Based on comments from two executives, direct selling behemoth Amway thinks of itself as a “social network” that existed long before the advent of the Internet.
During a recent interview with Forbe’s editor Jennifer Rooney, Amway CMO Candace Matthews referred to the company the “original social network.”
Matthews’ sentiment echos something Amway Global Chairman Steven Van Andel, son of co-founder Jay Van Andel, said to Australian publication The Age in May 2011.
“Amway was a social network 50 years ago before the internet was even around, and so the idea of communicating and building a relationship was something that’s been important in our business from the beginning,” he said.
Founded in 1959, Amway, a global brand with 20,000 employees, could be considered the standard bearer for the multi-level marketing business model. And whether you like MLM or not, both comments have substance because the model is built entirely on the concept of personal networking, albeit primarily face-to-face.
But with the advent of social media that’s changing. The message contained in the following video provides ample evidence that Amway intends to make sure its distributors are keen to the idea of using social media, presumably to capture the GenY market.
Facebook Social Commerce Campaigns
Amway avidly uses Facebook and has Pages for the company, its Nutralite health and Artistry cosmetics brands, as well as regional Pages for the US, Latin America, Japan and Australia. According to ClickZ, Amway has a staff of 30 who work solely on social media marketing.
In terms of social commerce specifically, Amway recently leveraged the power of celebrity with a Facebook campaign featuring the newly crowned Miss America Mallory Hagan. (Amway is a pageant sponsor.)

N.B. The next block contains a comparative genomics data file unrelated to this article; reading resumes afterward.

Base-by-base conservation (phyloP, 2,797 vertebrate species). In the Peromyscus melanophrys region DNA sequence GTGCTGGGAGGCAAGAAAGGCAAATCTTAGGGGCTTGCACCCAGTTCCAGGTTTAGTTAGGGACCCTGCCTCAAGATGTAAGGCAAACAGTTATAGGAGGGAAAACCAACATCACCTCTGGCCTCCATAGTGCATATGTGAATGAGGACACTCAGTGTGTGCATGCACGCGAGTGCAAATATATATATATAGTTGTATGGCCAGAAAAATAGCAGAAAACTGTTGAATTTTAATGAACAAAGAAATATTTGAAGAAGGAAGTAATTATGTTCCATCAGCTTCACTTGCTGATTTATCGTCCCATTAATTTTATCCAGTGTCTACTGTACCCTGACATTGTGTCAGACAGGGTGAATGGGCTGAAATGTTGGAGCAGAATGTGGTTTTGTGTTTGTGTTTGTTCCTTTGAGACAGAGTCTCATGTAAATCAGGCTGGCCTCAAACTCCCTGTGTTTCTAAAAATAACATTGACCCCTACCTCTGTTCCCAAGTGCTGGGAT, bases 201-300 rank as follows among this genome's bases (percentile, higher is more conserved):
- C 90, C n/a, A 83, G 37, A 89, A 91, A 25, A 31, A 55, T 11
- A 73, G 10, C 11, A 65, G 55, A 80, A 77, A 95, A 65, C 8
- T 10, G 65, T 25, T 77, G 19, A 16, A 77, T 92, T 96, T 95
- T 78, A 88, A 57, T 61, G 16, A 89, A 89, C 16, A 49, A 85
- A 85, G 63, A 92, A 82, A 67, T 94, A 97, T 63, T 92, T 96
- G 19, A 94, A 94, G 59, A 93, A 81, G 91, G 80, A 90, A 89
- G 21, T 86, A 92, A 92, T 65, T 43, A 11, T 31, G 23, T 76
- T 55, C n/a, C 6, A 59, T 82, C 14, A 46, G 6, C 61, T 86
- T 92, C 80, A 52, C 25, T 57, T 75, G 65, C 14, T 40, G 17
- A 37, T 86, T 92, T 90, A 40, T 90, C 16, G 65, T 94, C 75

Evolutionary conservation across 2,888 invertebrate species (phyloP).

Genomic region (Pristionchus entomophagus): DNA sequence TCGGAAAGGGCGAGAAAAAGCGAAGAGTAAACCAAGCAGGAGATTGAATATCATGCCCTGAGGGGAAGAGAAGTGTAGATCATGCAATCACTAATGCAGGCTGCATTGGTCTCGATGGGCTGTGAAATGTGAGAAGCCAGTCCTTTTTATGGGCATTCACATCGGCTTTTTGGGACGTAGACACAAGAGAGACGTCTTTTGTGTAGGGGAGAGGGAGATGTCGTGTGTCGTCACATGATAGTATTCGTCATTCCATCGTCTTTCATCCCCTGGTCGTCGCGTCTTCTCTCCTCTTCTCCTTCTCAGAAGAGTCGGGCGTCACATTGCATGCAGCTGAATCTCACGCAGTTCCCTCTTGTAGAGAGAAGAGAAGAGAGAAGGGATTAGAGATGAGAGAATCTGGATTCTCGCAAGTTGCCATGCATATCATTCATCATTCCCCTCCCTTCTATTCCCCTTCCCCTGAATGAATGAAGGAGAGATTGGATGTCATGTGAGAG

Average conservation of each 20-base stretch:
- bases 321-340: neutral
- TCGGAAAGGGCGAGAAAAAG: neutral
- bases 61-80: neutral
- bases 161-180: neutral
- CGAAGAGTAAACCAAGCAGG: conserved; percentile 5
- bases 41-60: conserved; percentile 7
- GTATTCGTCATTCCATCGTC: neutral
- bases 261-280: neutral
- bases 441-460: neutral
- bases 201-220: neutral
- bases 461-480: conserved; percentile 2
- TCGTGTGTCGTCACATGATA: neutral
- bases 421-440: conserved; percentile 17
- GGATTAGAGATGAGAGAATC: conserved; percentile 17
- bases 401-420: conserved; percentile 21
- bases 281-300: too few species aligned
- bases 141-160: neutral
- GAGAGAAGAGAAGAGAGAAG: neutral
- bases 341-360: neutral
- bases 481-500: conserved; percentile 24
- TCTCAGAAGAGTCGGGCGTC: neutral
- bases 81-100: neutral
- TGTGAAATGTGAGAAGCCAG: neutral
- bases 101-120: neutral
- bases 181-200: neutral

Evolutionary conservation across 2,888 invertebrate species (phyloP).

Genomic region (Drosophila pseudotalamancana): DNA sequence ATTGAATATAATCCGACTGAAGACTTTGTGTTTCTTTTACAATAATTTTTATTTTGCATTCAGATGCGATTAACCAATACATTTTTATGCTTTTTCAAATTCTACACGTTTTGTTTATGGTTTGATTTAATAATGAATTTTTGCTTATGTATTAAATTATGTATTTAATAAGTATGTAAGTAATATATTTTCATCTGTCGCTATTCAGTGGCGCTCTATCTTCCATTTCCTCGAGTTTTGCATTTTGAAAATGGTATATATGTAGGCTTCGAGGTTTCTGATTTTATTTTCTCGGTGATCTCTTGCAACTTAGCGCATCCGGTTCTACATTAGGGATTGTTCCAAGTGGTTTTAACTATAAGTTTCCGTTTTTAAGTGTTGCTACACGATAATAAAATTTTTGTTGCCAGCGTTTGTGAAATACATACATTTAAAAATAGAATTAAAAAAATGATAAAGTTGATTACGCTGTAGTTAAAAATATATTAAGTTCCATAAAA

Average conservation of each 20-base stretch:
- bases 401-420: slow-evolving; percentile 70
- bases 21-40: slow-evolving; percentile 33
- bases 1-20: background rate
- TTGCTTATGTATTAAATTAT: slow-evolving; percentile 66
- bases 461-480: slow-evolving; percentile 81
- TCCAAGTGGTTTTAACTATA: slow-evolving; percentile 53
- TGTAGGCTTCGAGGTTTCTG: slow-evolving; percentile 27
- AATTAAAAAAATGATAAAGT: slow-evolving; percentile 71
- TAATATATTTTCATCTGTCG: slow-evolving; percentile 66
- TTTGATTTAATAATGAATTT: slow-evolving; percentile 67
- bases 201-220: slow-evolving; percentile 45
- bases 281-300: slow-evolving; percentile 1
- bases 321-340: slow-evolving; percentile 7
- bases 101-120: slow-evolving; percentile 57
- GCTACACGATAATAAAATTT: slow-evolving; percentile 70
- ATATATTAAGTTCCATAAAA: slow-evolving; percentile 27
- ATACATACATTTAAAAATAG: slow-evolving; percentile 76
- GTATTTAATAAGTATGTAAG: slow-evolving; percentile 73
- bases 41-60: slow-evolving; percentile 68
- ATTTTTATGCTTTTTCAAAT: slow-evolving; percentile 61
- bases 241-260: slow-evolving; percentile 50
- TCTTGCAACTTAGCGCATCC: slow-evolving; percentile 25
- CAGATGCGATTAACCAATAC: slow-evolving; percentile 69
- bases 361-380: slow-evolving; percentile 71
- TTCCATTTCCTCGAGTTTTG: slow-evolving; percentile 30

Called “There She Inspires,” the campaign was an essay contest that asked entrants to submit a photo and share how they inspired others in their community. Sponsored by the company’s exclusive Artistry cosmetics brand, winners were awarded a $10,000 scholarship from Amway. In addition, as the official spokesperson, Hagan uses her celebrity status to promote Artistry products.
Not to be outdone, Nutralite has a Facebook campaign of its own focused on its “Multipops” multivitamin product where parents upload videos of their kid’s reaction when trying the product. Winners receive a $5,000 savings bond and all expense paid trip to Disney World. (Think that won’t incentivize parents to buy the product?!)
I wasn’t able to surface specifically how Amway utilizes social media at the distributor level. According to an Amway blog post, the company does have an interactive social hub where it provides content in the form of tweets, posts, images, videos and blog articles that distributors can share with fans and followers.
Although I’m sure Amway has made significant headway since Van Andel was interviewed by The Age, let me conclude with another of his comments, which evidences its determination to adopt social media: ”I don’t think we’ve figured it all out yet, but we certainly aren’t afraid of it and we embrace it. We try to figure out how we’re going to use it and how it’s going to help our business.”